The problem of obtaining environmentally safe materials is particularly relevant when using waste that concentrates natural radionuclides which are dangerous to human health and the environment.
Such radionuclide concentrators include waste from the coal mining and heat power industries. The aim of the work is to determine the radionuclide composition of fractions of coal mining waste and fuel ash-slag and their compliance with the radiation safety standards of the Russian Federation and international radiological indicators. Natural radionuclides 226Ra, 232Th, and 40K were found in the composition of fuel ash-slags and the slag from the coal mining. The content of radionuclides varies by fraction of the waste. The main contribution to the effective specific activity of the waste is made by 226Ra and 232Th.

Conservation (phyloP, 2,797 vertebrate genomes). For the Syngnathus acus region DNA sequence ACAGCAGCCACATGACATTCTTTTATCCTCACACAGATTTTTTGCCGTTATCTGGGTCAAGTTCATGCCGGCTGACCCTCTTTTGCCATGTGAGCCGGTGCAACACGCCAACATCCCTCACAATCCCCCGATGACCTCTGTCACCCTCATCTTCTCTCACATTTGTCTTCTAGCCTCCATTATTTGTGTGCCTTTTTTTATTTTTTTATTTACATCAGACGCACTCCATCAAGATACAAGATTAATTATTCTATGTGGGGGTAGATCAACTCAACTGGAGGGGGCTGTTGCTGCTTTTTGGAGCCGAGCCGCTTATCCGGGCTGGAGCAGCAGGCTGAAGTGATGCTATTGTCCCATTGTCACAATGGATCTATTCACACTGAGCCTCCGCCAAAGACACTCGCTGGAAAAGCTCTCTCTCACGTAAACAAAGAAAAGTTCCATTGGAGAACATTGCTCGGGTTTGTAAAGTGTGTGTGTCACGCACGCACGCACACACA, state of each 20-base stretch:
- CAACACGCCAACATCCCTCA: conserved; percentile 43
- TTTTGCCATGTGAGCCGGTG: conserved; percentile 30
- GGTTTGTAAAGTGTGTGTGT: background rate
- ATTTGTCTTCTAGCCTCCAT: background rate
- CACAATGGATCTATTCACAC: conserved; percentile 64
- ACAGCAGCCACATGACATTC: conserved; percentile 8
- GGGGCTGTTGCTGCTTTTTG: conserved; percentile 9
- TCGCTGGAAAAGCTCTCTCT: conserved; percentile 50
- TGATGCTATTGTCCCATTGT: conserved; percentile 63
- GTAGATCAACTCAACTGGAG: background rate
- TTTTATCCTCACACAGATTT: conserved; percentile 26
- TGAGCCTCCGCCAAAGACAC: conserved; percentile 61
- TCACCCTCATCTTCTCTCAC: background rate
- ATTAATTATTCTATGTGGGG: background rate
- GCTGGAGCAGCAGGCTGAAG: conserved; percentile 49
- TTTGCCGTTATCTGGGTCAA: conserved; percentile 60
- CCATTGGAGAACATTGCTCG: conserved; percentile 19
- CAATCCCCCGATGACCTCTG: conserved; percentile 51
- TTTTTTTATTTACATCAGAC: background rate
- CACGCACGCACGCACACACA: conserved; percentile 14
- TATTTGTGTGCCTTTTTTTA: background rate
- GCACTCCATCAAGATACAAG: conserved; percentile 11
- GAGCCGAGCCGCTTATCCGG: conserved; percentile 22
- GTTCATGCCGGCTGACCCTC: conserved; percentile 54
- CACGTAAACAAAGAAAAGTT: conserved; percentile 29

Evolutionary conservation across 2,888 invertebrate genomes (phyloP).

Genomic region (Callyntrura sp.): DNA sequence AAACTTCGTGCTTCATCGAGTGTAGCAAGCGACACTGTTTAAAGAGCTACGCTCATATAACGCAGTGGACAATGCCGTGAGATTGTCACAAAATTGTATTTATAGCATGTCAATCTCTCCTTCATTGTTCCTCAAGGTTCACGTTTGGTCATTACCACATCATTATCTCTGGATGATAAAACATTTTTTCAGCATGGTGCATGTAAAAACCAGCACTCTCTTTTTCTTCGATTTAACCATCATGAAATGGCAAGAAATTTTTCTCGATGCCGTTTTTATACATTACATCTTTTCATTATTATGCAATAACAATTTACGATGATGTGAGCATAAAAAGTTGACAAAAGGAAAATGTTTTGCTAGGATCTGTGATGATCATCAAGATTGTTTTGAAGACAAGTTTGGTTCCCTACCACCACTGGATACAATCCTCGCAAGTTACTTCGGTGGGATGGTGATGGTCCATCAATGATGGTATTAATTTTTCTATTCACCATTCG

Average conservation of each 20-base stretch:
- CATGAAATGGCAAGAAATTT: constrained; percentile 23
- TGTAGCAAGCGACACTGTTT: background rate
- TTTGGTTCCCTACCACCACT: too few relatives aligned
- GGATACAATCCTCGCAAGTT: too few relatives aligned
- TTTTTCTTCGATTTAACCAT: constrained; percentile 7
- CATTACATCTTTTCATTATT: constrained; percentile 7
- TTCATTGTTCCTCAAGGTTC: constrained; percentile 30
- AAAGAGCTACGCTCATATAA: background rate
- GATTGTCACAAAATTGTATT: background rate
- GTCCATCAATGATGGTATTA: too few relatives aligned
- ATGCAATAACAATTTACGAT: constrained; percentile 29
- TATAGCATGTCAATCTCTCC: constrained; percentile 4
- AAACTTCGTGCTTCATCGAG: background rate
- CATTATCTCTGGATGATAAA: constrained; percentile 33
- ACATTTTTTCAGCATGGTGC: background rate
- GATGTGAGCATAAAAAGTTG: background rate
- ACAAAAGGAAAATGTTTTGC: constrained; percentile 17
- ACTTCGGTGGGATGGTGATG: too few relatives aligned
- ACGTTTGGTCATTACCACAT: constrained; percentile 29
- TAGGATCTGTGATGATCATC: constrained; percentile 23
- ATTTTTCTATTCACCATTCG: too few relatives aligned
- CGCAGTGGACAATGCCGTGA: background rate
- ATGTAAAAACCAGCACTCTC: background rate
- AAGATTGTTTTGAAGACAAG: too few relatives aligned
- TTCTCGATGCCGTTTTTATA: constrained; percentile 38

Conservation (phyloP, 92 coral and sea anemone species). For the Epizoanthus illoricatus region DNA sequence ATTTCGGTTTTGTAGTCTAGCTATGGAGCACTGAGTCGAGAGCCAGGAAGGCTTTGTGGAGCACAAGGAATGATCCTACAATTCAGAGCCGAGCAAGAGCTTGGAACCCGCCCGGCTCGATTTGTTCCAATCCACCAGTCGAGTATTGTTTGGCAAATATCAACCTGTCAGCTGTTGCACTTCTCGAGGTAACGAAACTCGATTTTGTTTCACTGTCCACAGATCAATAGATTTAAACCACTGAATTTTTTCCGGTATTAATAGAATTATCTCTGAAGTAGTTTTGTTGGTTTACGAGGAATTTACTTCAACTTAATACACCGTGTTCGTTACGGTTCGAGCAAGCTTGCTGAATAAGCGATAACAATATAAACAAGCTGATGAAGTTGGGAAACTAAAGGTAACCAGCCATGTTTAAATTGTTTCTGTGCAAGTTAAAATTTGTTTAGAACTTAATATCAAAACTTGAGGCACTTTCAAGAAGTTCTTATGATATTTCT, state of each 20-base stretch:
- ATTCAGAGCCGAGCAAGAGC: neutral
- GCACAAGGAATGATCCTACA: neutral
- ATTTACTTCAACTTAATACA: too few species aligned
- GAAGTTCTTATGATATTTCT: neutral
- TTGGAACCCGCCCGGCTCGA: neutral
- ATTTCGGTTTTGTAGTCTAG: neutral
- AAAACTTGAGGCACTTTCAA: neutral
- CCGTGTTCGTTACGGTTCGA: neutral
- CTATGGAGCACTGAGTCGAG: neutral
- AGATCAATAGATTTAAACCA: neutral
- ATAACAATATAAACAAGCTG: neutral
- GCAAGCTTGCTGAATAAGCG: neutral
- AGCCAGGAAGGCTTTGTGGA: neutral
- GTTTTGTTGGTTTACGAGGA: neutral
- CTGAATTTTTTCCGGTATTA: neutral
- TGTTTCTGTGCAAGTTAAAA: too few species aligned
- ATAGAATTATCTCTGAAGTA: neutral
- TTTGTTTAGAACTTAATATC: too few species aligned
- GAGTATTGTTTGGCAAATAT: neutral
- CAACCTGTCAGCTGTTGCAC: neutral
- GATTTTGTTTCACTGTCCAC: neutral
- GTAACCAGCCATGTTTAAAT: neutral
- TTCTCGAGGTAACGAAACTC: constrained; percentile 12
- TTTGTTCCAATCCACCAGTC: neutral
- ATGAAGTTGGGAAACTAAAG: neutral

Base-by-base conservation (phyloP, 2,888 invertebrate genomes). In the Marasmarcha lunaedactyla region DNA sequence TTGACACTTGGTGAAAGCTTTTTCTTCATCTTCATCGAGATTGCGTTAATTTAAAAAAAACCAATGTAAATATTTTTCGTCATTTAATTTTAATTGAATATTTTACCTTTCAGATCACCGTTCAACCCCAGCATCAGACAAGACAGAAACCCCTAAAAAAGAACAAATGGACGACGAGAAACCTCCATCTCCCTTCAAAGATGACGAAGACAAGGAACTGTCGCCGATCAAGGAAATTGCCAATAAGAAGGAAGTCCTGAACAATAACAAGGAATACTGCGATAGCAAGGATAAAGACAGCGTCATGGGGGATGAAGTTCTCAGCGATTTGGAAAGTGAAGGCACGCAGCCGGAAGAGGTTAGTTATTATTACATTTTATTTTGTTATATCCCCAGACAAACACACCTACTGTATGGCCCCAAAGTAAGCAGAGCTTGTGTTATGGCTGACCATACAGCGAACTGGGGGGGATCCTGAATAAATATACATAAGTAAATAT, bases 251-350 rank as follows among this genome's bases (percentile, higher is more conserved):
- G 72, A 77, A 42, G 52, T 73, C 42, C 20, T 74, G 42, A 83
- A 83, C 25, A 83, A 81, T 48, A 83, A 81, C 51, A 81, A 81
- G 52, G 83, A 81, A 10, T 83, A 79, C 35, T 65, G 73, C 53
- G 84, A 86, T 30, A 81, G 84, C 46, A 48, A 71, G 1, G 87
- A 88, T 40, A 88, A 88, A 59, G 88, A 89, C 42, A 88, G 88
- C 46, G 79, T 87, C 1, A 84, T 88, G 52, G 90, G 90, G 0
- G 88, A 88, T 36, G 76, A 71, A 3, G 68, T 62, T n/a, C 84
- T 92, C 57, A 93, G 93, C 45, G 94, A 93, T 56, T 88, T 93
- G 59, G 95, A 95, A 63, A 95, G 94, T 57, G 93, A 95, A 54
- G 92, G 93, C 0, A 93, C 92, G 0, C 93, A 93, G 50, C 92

The largest variation in specific activities by fractions of fuel ash and burnt coal is characteristic of 226Ra. All the investigated wastes belong to the I class of radiation hazard (Cef < 370 Bq/kg) and can be used in construction without limitation. According to the international radiological indicators, the value of the activity utilization index is exceeded for almost all the investigated wastes. The gamma radiation of the burnt dump rocks of the Olkhovatskaya mine (fraction less than 0.63 mm) exceeds the recommended limits in terms of the values of the internal hazard index and gamma index. The values of radium equivalent activity of 226Ra and the alpha index indicate that the investigated ash-slag and dump rock do not pose a danger of increased emanation of radon and daughter products of its decay into the room air. The concentration of radon entering the room air does not exceed 200 Bq/m3 . The air-absorbed dose rate for the investigated wastes and the annual effective equivalent dose are higher than the world average, respectively: 58 nGy/h and 0.07 mSv, but lower than the value recommended by the IAEA for the population, 1 mSv/y. The excess lifetime carcinogenic risk is higher than the global average: 0.29·10–3 , but below the limit of 0.05 established by the International Commission on Radiation Protection